Aerial view of West Point Treatment Plant.

EPA sends $206 million to Washington to protect Puget Sound

April 2, 2024

The U.S. The Environmental Protection Agency has allocated more than $200 million for projects that will improve wastewater facilities and protect Washington State’s Puget Sound, the second largest estuary in the U.S.

The agency will provide a $194 million Water Infrastructure Finance and Innovation Act (WIFIA) loan to King County, Washington’s West Point Treatment Plant, which treats wastewater and stormwater from in and around Seattle.

The loan will finance the removal of the plant’s corroded pipes, upgrades to its raw sewage pumps and support structural upgrades to its administrative building to protect against earthquakes.

The West Point plant will be better prepared to handle spikes and daily flows of water into Puget Sound, which are expected to be more frequent and intense because of climate change, officials said.

The loan is part of a new master agreement under which the EPA will provide almost $500 million in low-interest funding for water infrastructure projects in the region.

WIFIA resources have twice been used by King County to improve stormwater treatment at Georgetown Wet Weather Treatment Station and to build an underground storage tunnel for the Ship Canal Water Quality Project.

“EPA’s WIFIA loans have a track record of success and nowhere is that clearer than here in King County, where two loans have already reduced the amounts of sewage and untreated stormwater entering local waterways,” said Bruno Pigott, EPA acting assistant administrator for water.

The EPA is also sending $12 million to the Washington departments of Ecology and Commerce and the Washington Stormwater Center to help reduce untreated stormwater runoff from entering Puget Sound. Excess stormwater runoff harms aquatic life such as salmon, freshwater streams and exacerbates nutrient pollution that can lead to harmful algal blooms. The funds are administered through the EPA’s Stormwater Strategic Initiative.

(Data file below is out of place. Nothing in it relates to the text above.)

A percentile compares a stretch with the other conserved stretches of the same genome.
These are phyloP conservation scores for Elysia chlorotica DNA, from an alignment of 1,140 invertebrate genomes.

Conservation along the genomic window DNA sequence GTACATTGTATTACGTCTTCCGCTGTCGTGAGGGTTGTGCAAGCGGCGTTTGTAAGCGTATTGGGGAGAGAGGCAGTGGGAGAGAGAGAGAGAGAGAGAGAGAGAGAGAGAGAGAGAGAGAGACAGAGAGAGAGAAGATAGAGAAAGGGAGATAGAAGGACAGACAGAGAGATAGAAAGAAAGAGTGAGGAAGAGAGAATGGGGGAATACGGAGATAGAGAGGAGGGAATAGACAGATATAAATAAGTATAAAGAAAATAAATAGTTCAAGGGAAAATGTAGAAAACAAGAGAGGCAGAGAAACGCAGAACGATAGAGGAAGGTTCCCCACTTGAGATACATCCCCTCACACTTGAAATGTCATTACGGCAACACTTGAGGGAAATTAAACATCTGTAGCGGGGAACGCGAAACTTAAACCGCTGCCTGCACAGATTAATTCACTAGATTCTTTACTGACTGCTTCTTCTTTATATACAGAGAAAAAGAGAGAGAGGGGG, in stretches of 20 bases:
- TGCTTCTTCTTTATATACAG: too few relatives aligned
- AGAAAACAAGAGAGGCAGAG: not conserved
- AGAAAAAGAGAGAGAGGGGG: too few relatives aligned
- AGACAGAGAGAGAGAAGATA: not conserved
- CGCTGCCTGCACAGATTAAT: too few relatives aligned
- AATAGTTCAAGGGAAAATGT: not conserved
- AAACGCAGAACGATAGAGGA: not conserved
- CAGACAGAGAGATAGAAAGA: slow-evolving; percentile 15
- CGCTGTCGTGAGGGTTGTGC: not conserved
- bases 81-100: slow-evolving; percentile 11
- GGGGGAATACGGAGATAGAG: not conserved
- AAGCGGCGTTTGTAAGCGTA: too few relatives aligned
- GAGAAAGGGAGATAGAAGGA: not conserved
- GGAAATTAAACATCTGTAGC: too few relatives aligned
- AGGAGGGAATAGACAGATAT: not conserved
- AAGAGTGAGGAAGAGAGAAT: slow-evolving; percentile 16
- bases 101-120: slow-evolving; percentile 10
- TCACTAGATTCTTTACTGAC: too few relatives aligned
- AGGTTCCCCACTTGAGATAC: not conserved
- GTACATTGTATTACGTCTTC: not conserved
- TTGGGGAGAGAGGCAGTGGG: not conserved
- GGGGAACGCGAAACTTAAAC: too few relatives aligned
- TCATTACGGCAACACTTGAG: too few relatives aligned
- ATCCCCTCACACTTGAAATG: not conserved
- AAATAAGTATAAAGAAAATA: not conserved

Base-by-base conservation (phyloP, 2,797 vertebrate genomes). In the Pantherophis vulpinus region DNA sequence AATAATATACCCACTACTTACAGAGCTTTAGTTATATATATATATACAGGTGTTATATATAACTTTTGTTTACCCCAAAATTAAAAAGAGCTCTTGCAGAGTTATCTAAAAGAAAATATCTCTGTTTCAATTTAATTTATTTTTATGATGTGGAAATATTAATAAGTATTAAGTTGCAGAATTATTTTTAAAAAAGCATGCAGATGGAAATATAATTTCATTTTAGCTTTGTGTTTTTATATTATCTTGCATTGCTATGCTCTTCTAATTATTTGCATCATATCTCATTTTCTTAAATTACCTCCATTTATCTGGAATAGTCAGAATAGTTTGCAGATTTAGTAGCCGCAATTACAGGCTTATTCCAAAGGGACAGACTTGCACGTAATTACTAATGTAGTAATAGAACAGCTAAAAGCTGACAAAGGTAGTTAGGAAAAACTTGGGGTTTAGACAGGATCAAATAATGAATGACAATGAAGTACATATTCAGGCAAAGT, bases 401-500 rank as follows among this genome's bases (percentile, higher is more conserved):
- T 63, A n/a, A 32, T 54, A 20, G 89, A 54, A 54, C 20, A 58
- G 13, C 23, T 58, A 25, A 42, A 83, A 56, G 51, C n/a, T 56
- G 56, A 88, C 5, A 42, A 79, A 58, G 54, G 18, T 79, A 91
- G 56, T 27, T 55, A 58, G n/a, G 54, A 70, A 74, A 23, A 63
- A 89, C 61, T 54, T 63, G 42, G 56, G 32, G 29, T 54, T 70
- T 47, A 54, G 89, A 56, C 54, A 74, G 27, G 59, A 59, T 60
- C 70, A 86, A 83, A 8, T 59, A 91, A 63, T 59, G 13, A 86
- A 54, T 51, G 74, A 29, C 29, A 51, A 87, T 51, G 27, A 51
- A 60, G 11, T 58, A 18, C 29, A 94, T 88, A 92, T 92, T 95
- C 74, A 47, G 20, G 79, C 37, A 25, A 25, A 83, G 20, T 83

“This new funding will build upon EPA’s partnerships to address polluted road runoff that is impacting our salmon populations,” said EPA Regional Administrator Casey Sixkiller. “With our partners at the Stormwater Strategic Initiative, we aim to reduce toxins entering Puget Sound through road retrofit planning, stormwater parks, and finding and fixing toxic hotpots. These actions will benefit water quality, salmon populations, tribal treaty rights, and the health of Puget Sound.”

The EPA has invested $35 million to address toxic runoff water through the Stormwater Strategic Initiative in the region. Previously, the agency funded the Puget Sound Regional Council’s stormwater parks planning project, which is laying the groundwork for new stormwater parks across the Puget Sound region. Washington’s Kitsap and King counties, along with the city of Bellevue and Futurewise GreenLink Port Angeles are also each receiving a $100,000 EPA stormwater park planning grant.

Photo courtesy of King County

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